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Directed by Carol Reed
UK 1959

Alex Guinness stars in this sly satire of spy movies and espionage culture itself. Like The Third Man, it's directed by Carol Reed and written by Graham Greene

Having found so much success with his adaptations of Graham Greene novels The Fallen Idol (1948) and The Third Man (1949), Carol Reed revisited the author's oeuvre with this fabulous satirical spy story.

Ex-pat vacuum salesman Jim Wormold (Guinness) is roped into Britain's Cuban espionage division. Paid per item of intelligence, and desperate to send daughter Milly (Morrow) to an expensive European school, Wormold embellishes his reports with daring falsification. But the ruse has uneasy consequences, especially when his activities arouse the suspicions of police chief Captain Segura (Kovacs) suspicion.

Guinness plays his part to perfection, an Everyman paddling furiously against the tide, and excellent support comes from Ralph Richardson (as the obsessive MI6 boss), Burl Ives and Paul Rogers (as rival agent). But Coward steals the show as his patrician spymaster.

Excerpt from Channel 4 located HERE

Poster

Theatrical Release: January 1959

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DVD Comparison:

Sony Pictures Home Ent. UK - Region 2,4,5 - PAL vs. Sony Pictures - Region 1 - NTSC

(Sony Pictures Home Ent. UK - Region 2,4,5 - PAL LEFT vs. Sony Pictures - Region 1 - NTSC RIGHT)

DVD Box Cover

Distribution Sony Pictures Home Ent. UK - Region 2,4,5 - PAL Sony Pictures - Region 1 - NTSC
Runtime 1:43:04 (4% PAL speedup) 1:47:08 
Video 2.35:1 Aspect Ratio
Average Bitrate: 5.41 mb/s
PAL 720x576 25.00 f/s
2.35:1 Aspect Ratio
Average Bitrate: 4.78 mb/s
NTSC 720x480 29.97 f/s

NOTE: The Vertical axis represents the bits transferred per second. The Horizontal is the time in minutes.

Bitrate: 

UK

Bitrate: 

US

Audio English (Dolby Digital 2.0) DUBs: German, Italian, Spanish  (Dolby Digital 2.0) English (Dolby Digital 2.0)
Subtitles English, German, Italian, Spanish, Dutch, Arabic, Greek, Hindi, Hungarian, Portuguese, Romanian, Turkish, None English, None
Features

Release Information:
Studio: Sony Pictures Home Ent. UK

Aspect Ratio:
Original Aspect Ratio 2.35:1

Edition Details:

• none

DVD Release Date: December 26th, 2005

Keep Case
Chapters: 24

Release Information:
Studio: Sony Pictures Home

Aspect Ratio:
Original Aspect Ratio 2.35:1

Edition Details:

• Martini Minutes

DVD Release Date: February 3rd, 2009

Keep Case
Chapters: 12

 

Comments:

ADDITION: Sony NTSC - January 09': The new Sony seems to have a dimming greenish infiltration into the image. Where the PAL version may be boosted - it still shows more detail than the muddier US edition. Now though, the UK transfer looks to have vertically squished the image (faces look disproportionally fatter) and the NTSC shows more information in the frame sides (quite a bit). Sheeesh.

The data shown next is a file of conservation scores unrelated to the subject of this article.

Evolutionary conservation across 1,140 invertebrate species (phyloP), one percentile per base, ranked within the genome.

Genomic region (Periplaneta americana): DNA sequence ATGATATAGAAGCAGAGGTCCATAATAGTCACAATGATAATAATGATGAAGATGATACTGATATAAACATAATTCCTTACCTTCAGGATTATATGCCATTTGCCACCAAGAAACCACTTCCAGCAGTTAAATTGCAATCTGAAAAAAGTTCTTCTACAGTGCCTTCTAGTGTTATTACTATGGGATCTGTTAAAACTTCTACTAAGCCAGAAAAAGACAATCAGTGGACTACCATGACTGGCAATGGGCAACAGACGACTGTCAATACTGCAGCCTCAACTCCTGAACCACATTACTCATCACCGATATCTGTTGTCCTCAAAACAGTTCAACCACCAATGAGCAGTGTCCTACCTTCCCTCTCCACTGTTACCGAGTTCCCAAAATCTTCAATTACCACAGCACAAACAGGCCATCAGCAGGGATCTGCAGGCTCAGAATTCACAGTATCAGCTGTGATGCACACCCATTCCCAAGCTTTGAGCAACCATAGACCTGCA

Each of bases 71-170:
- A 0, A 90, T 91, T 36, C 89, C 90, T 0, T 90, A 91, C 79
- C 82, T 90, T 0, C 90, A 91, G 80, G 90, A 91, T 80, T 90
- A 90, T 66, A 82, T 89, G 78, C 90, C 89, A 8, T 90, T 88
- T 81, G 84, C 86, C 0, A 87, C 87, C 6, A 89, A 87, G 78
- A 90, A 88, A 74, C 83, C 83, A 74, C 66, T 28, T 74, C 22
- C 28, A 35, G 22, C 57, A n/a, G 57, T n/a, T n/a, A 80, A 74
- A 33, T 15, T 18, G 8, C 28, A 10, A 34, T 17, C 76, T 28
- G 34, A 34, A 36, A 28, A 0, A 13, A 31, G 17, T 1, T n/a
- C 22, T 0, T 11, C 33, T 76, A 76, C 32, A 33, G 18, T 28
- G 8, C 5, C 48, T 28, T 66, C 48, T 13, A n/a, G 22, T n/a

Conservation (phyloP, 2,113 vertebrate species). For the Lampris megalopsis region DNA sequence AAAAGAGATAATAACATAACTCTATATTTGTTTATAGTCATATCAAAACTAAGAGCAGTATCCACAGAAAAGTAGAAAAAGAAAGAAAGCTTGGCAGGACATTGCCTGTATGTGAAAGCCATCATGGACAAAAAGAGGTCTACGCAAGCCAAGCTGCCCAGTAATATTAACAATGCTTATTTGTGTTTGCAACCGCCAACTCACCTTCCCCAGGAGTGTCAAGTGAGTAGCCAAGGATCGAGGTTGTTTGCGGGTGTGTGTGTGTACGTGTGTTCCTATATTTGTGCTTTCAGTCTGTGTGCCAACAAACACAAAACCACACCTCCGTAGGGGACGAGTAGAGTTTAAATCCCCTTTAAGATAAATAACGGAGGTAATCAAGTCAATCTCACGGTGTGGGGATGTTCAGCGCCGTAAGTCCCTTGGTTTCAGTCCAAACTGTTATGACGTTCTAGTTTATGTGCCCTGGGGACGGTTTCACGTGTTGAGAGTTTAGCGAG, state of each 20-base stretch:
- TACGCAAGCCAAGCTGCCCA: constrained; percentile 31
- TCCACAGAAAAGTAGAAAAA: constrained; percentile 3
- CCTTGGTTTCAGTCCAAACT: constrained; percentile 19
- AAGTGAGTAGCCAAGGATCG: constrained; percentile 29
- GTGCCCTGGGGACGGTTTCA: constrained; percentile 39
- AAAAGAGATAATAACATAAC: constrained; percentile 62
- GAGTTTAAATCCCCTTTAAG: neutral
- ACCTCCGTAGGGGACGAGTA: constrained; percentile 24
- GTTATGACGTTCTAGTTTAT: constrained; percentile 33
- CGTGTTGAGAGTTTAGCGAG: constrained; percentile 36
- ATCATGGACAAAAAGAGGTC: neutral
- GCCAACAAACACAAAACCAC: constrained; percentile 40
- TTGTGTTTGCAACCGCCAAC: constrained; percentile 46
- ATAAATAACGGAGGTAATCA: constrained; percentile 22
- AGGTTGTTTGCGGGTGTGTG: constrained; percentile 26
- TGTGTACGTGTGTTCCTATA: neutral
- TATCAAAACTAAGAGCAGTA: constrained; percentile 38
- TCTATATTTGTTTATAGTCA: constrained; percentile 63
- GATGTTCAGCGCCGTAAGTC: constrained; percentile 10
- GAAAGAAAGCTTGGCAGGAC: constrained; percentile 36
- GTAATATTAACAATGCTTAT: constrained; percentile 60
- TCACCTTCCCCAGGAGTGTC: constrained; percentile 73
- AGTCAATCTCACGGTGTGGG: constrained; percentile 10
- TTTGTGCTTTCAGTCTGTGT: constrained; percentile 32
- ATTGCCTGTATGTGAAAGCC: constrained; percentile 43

With all the subtitle and DUB options it appears that the PAL edition is the 'international' one for many different languages of Europe. Both have English subtitles - with the US in a large, gaudy yellow font. The new US edition has some extras - those silly, and very short, Martini Minutes (I still don't understand their purpose).

While both transfers are problematic but offered at a similar price, it seems a personal choice - basing on the preferred image quality. I prefer the UK release but won't be able to forget the squished image now that I've seen the 'green' US side-by-side. It's cheap enough and a worthy film to own, though not of masterpiece status - so probably the easiest to obtain, geographically, will be your best bet.

***


 

ON THE PAL: NOTE: At the time of this review this DVD has been marked down 54% to only 5.97.

This image looks exceptionally good which is surprising as there is a fairly large black border circumventing the frame - hence limiting horizontal resolution. If this was transferred tighter to the edges it could have looked even better. Contrast and grey-tones seem fine - detail is above average and audio and subtitles are clear and consistent. I see no signs of manipulation (perhaps some boosting) and very few artifacts. There are no extras but the DVD is region-coded to sell in other parts of the world (namely Australia and Russia) and has sub and DUB options that make is viable across Europe as well. The 2.35 has been closely maintained and the anamorphic DVD is excellent for a bare-bones offering.  

This is a typically fine Brit comedy of the time - Guinness and Ernie Kovacs are in top form and there is nothing to really dislike about this affable film. It even works partially as a suspense thriller. 

Gary W. Tooze

 


DVD Menus

 

(Sony Pictures Home Ent. UK - Region 2,4,5 - PAL LEFT vs. Sony Pictures - Region 1 - NTSC RIGHT)


 

 


Subtitle Sample - not exact frame!

 

(Sony Pictures Home Ent. UK - Region 2,4,5 - PAL TOP vs. Sony Pictures - Region 1 - NTSC BOTTOM)

 

 


 

Screen Captures

 

(Sony Pictures Home Ent. UK - Region 2,4,5 - PAL TOP vs. Sony Pictures - Region 1 - NTSC BOTTOM)

 

 


(Sony Pictures Home Ent. UK - Region 2,4,5 - PAL TOP vs. Sony Pictures - Region 1 - NTSC BOTTOM)

 

 


(Sony Pictures Home Ent. UK - Region 2,4,5 - PAL TOP vs. Sony Pictures - Region 1 - NTSC BOTTOM)

 

 


(Sony Pictures Home Ent. UK - Region 2,4,5 - PAL TOP vs. Sony Pictures - Region 1 - NTSC BOTTOM)

 

 


(Sony Pictures Home Ent. UK - Region 2,4,5 - PAL TOP vs. Sony Pictures - Region 1 - NTSC BOTTOM)
 

 


(Sony Pictures Home Ent. UK - Region 2,4,5 - PAL TOP vs. Sony Pictures - Region 1 - NTSC BOTTOM)
 

 


DVD Box Cover

Distribution Sony Pictures Home Ent. UK - Region 2,4,5 - PAL Sony Pictures - Region 1 - NTSC




 

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